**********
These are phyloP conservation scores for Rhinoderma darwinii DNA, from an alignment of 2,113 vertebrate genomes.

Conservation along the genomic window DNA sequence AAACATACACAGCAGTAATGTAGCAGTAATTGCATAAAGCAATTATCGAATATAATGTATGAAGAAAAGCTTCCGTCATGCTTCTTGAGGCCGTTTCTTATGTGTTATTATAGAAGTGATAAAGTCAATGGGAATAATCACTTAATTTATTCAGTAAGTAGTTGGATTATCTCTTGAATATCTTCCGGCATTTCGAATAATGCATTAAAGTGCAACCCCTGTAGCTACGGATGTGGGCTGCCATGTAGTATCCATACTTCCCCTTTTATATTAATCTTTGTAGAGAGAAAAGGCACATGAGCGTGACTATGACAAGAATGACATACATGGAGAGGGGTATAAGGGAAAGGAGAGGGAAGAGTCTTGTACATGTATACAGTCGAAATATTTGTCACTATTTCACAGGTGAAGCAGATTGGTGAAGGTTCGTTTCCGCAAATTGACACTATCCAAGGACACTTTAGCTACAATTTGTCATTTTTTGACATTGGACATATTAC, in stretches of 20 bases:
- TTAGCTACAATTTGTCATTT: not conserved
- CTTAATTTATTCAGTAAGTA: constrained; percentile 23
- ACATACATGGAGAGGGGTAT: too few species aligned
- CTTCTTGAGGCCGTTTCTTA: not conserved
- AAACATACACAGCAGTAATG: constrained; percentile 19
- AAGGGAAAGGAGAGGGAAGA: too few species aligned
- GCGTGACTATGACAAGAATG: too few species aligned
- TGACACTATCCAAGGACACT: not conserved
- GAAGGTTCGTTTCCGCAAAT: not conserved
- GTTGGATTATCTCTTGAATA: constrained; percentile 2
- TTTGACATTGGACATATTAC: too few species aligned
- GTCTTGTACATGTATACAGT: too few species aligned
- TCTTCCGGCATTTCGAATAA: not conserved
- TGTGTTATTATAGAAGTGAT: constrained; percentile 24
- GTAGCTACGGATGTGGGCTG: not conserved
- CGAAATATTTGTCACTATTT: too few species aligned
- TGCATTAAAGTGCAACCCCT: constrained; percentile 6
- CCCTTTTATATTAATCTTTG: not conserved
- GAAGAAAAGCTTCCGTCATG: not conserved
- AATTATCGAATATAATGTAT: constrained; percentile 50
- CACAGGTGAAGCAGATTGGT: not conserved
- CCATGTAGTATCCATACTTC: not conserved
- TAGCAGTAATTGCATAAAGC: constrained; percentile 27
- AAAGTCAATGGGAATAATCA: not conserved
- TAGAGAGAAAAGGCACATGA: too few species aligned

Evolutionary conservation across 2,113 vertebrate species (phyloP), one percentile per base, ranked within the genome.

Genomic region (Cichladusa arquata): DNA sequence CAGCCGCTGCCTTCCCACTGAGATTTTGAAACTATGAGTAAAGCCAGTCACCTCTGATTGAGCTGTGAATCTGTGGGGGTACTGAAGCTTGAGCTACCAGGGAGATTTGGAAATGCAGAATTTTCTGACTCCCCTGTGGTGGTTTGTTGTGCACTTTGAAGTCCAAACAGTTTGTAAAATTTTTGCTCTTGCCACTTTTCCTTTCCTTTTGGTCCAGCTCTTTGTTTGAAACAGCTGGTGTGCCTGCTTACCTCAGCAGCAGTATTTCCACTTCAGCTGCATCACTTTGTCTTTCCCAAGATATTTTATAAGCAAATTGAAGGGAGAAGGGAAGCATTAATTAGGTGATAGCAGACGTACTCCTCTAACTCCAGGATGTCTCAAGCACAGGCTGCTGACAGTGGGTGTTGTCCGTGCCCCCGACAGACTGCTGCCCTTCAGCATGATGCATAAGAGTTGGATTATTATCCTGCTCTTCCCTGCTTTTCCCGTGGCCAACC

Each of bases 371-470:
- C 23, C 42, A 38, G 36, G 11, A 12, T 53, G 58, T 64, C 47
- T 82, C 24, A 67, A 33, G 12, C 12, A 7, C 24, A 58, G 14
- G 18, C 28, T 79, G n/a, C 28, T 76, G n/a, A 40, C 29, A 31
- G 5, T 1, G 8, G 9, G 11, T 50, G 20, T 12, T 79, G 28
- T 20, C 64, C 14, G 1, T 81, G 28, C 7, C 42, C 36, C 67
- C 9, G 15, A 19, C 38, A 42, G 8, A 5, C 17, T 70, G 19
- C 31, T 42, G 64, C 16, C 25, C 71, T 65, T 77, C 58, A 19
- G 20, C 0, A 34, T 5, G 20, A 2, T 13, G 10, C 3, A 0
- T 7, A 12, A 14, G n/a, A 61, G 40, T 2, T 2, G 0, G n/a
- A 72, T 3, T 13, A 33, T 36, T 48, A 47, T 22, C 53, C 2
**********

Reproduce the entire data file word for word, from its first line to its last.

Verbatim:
These are phyloP conservation scores for Rhinoderma darwinii DNA, from an alignment of 2,113 vertebrate genomes.

Conservation along the genomic window DNA sequence AAACATACACAGCAGTAATGTAGCAGTAATTGCATAAAGCAATTATCGAATATAATGTATGAAGAAAAGCTTCCGTCATGCTTCTTGAGGCCGTTTCTTATGTGTTATTATAGAAGTGATAAAGTCAATGGGAATAATCACTTAATTTATTCAGTAAGTAGTTGGATTATCTCTTGAATATCTTCCGGCATTTCGAATAATGCATTAAAGTGCAACCCCTGTAGCTACGGATGTGGGCTGCCATGTAGTATCCATACTTCCCCTTTTATATTAATCTTTGTAGAGAGAAAAGGCACATGAGCGTGACTATGACAAGAATGACATACATGGAGAGGGGTATAAGGGAAAGGAGAGGGAAGAGTCTTGTACATGTATACAGTCGAAATATTTGTCACTATTTCACAGGTGAAGCAGATTGGTGAAGGTTCGTTTCCGCAAATTGACACTATCCAAGGACACTTTAGCTACAATTTGTCATTTTTTGACATTGGACATATTAC, in stretches of 20 bases:
- TTAGCTACAATTTGTCATTT: not conserved
- CTTAATTTATTCAGTAAGTA: constrained; percentile 23
- ACATACATGGAGAGGGGTAT: too few species aligned
- CTTCTTGAGGCCGTTTCTTA: not conserved
- AAACATACACAGCAGTAATG: constrained; percentile 19
- AAGGGAAAGGAGAGGGAAGA: too few species aligned
- GCGTGACTATGACAAGAATG: too few species aligned
- TGACACTATCCAAGGACACT: not conserved
- GAAGGTTCGTTTCCGCAAAT: not conserved
- GTTGGATTATCTCTTGAATA: constrained; percentile 2
- TTTGACATTGGACATATTAC: too few species aligned
- GTCTTGTACATGTATACAGT: too few species aligned
- TCTTCCGGCATTTCGAATAA: not conserved
- TGTGTTATTATAGAAGTGAT: constrained; percentile 24
- GTAGCTACGGATGTGGGCTG: not conserved
- CGAAATATTTGTCACTATTT: too few species aligned
- TGCATTAAAGTGCAACCCCT: constrained; percentile 6
- CCCTTTTATATTAATCTTTG: not conserved
- GAAGAAAAGCTTCCGTCATG: not conserved
- AATTATCGAATATAATGTAT: constrained; percentile 50
- CACAGGTGAAGCAGATTGGT: not conserved
- CCATGTAGTATCCATACTTC: not conserved
- TAGCAGTAATTGCATAAAGC: constrained; percentile 27
- AAAGTCAATGGGAATAATCA: not conserved
- TAGAGAGAAAAGGCACATGA: too few species aligned

Evolutionary conservation across 2,113 vertebrate species (phyloP), one percentile per base, ranked within the genome.

Genomic region (Cichladusa arquata): DNA sequence CAGCCGCTGCCTTCCCACTGAGATTTTGAAACTATGAGTAAAGCCAGTCACCTCTGATTGAGCTGTGAATCTGTGGGGGTACTGAAGCTTGAGCTACCAGGGAGATTTGGAAATGCAGAATTTTCTGACTCCCCTGTGGTGGTTTGTTGTGCACTTTGAAGTCCAAACAGTTTGTAAAATTTTTGCTCTTGCCACTTTTCCTTTCCTTTTGGTCCAGCTCTTTGTTTGAAACAGCTGGTGTGCCTGCTTACCTCAGCAGCAGTATTTCCACTTCAGCTGCATCACTTTGTCTTTCCCAAGATATTTTATAAGCAAATTGAAGGGAGAAGGGAAGCATTAATTAGGTGATAGCAGACGTACTCCTCTAACTCCAGGATGTCTCAAGCACAGGCTGCTGACAGTGGGTGTTGTCCGTGCCCCCGACAGACTGCTGCCCTTCAGCATGATGCATAAGAGTTGGATTATTATCCTGCTCTTCCCTGCTTTTCCCGTGGCCAACC

Each of bases 371-470:
- C 23, C 42, A 38, G 36, G 11, A 12, T 53, G 58, T 64, C 47
- T 82, C 24, A 67, A 33, G 12, C 12, A 7, C 24, A 58, G 14
- G 18, C 28, T 79, G n/a, C 28, T 76, G n/a, A 40, C 29, A 31
- G 5, T 1, G 8, G 9, G 11, T 50, G 20, T 12, T 79, G 28
- T 20, C 64, C 14, G 1, T 81, G 28, C 7, C 42, C 36, C 67
- C 9, G 15, A 19, C 38, A 42, G 8, A 5, C 17, T 70, G 19
- C 31, T 42, G 64, C 16, C 25, C 71, T 65, T 77, C 58, A 19
- G 20, C 0, A 34, T 5, G 20, A 2, T 13, G 10, C 3, A 0
- T 7, A 12, A 14, G n/a, A 61, G 40, T 2, T 2, G 0, G n/a
- A 72, T 3, T 13, A 33, T 36, T 48, A 47, T 22, C 53, C 2